The NBA Draft

To ensure parity and nurturing of talent in the American men’s professional basketball league, the National Basketball Association (NBA) came up with the draft lottery system in 1985.

The way it works is that each NBA team gets one selection in the first round and one selection in the second round.

For one to be eligible for the draft, you must be at least 19 years of age during the year of the draft, and at least one NBA season must have lapsed since your graduation from high school.

The 14 teams who don’t make it to the playoffs are given first priority in bolstering their squads by injecting the aforementioned new blood, who go by the name of rookies, into their franchises.

The order in which these teams get to pick is determined by a lottery slotting system, whereby the team with the worst win-loss record during the regular season has the highest probability of securing the No.1 pick. The highest probability because, some teams set out to intentionally lose so as to secure the number one spot – a process referred to as tanking. 

As a matter of fact, in a bid to definitively curb tanking, as from last season (the 2019-2020 season), the three worst teams have equal odds (14.0%) at the top pick with the team bearing the worst record of the three receiving no worse than the fifth pick. The fourth worst team has also been upgraded to a lottery team albeit with greater odds (12.5%).

Picks 5-14 are ranked in inverse order based on win and loss record while the selections for the remainder of the first round (No. 15-30) and the entire second round (No. 30-60) are determined by inverting the regular season’s standings table.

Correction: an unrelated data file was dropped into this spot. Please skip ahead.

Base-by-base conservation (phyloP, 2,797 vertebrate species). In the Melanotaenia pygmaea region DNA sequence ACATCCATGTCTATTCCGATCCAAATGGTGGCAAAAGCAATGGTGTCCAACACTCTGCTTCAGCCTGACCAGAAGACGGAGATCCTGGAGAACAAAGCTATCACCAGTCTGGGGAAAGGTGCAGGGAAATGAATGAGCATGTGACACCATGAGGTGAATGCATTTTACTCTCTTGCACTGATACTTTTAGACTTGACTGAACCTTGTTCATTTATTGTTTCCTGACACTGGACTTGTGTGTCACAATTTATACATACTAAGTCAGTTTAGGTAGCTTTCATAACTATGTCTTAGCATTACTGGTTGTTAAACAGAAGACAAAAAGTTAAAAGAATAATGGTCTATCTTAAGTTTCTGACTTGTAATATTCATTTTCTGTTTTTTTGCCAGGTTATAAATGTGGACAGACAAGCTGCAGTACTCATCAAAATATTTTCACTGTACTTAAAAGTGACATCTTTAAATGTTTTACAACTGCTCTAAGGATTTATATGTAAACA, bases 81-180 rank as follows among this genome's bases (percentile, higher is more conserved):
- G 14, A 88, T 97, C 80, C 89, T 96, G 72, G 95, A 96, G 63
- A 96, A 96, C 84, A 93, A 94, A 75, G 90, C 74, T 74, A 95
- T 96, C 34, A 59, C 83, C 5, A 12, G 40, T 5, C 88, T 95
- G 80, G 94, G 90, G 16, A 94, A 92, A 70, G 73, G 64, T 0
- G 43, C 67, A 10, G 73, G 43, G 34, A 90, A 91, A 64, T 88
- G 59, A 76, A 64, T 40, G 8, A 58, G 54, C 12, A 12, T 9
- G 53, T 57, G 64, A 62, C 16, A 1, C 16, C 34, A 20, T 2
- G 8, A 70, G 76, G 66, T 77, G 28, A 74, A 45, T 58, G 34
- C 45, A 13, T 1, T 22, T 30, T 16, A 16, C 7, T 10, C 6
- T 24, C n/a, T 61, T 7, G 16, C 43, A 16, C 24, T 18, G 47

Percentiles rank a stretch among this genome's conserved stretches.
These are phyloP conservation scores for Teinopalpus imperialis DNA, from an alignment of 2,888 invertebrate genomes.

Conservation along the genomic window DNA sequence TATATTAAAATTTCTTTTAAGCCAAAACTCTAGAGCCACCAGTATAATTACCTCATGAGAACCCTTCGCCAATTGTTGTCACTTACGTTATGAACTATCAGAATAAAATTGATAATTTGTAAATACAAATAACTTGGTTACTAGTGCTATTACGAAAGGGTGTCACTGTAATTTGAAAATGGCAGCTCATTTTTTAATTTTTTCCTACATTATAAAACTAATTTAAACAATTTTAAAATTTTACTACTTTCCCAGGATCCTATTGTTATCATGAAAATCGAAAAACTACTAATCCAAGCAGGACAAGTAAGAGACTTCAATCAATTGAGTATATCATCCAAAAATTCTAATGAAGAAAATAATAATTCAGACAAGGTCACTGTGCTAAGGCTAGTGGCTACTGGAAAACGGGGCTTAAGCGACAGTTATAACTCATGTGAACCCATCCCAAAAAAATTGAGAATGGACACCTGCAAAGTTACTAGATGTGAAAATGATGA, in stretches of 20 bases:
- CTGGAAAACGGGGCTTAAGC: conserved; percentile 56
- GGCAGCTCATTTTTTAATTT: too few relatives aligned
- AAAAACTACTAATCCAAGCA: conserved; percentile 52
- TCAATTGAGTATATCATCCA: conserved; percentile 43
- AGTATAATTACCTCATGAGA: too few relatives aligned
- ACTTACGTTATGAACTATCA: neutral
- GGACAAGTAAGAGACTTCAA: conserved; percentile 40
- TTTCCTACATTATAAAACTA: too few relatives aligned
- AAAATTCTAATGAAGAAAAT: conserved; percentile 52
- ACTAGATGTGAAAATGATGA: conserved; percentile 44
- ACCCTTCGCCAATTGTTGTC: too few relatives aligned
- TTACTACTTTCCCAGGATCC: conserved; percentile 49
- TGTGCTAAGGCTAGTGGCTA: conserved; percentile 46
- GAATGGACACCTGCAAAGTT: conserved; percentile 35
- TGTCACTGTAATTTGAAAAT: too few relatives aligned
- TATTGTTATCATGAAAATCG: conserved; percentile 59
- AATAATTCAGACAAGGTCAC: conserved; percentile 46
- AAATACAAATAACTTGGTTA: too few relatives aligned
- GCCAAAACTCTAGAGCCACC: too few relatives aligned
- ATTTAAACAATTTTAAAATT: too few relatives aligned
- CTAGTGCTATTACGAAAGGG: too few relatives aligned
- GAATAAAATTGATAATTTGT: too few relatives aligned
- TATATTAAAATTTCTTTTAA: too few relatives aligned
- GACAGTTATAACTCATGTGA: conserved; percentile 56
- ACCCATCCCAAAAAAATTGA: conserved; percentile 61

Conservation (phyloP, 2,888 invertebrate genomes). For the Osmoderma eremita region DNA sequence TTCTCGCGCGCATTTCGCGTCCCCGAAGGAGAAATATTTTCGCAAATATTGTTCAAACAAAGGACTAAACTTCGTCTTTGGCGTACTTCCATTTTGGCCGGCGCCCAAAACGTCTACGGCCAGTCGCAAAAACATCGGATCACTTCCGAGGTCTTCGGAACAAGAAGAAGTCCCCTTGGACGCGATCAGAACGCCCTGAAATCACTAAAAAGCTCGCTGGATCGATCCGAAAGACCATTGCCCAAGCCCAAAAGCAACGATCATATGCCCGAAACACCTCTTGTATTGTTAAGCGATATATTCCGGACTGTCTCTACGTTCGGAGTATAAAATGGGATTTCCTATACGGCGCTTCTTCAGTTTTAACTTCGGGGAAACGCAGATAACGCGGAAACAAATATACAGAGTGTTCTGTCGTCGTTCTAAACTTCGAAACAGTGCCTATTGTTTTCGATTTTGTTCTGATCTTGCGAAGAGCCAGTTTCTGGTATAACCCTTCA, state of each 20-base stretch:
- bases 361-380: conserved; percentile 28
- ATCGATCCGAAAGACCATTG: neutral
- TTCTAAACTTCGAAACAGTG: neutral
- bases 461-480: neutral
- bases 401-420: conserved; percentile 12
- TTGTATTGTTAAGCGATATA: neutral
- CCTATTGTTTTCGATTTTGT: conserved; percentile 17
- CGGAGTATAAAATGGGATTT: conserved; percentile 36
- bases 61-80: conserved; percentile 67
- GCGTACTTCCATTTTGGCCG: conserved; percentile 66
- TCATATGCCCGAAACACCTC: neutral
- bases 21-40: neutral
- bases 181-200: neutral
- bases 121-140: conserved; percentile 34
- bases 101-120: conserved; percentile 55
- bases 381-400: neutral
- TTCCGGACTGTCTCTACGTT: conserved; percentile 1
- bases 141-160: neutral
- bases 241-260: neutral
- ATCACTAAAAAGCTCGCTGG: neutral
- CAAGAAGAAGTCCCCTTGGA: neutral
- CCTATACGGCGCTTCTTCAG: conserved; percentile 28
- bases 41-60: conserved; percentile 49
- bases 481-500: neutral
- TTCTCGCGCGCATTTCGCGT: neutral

The actual lottery procedure takes place in a separate room just before ESPN’s national broadcast. Select media members, NBA officials and representatives of the participating teams and accounting firm of Ernst & Young are in attendance for the drawings. The process is then televised as the fanfare and rollercoaster of emotions witnessed during this event makes for good TV ratings. 

On the draft night, a similar procedure and formality is also observed. Before an NBA team drafts a player, they usually let the prospect (via their agent) know moments prior to the actual announcement being made. 

The trades, however, are unscripted and are announced as they happen in real time. 

As expected, the No.1 draft pick is heavily touted to go on and dominate the league. But, this is not always the case.

This is the NBA ─ Where amazing happens.

Make no mistake about it, just hearing your name called, putting on a hat and shaking the NBA Commissioner’s hand is a big f*@#*&% deal

According to the National Association for Sport and Physical Education, about 3 out of 10,000 male high school basketball players will be drafted into the NBA, which is about 0.03%. Additionally, as a consequence of being the best league in the world, NBA money ain’t no ordinary money.

‘Tis generational wealth.

Consider Draymond Green – a second round draft pick, a player who barely made it to the league, his first year’s salary was $850,000. And even with this “paltry pay”, the then 22-year-old Mr. Green was still very much part of the 1% of corporate America.

Yup, that’s what you get for being urban America’s favourite past time.

A-ha! It finally makes sense now; why the Kardashians are always heavily involved with ‘em ball playaz? You’re welcome.

For the players though, in hindsight, it isn’t. Staying fit, staying in the league and making the climb is every baller’s dream.


I got a job recently.

Finally, {rubs palms together} ONE of my dreams is here. Against all odds, with absolutely zero connections, someone has decided to take a chance on me. Moreover, they are ready, willing and able to pay me for my wares. Supply meets Demand = Business.

You are now rocking with the newest, freshest, topadetop, Junior Content Creator (Intern).


Thank you, thank you, you’re far too kind. Thank you. Come on, that’s too much now! Please, stop it. I’m gushing.

Kieleweke: Mine is not an easy come up. I have not been given this position by no luck, man. Ask the hood about me, they know.

Let it also be known, I did not sign on the dotted line out of desperation. They made me an offer I could not refuse.

More about my J.D. ─ Goodness! I can’t believe I am actually saying this ─ to follow. But, for now . . .

Escobar season has returned . . .


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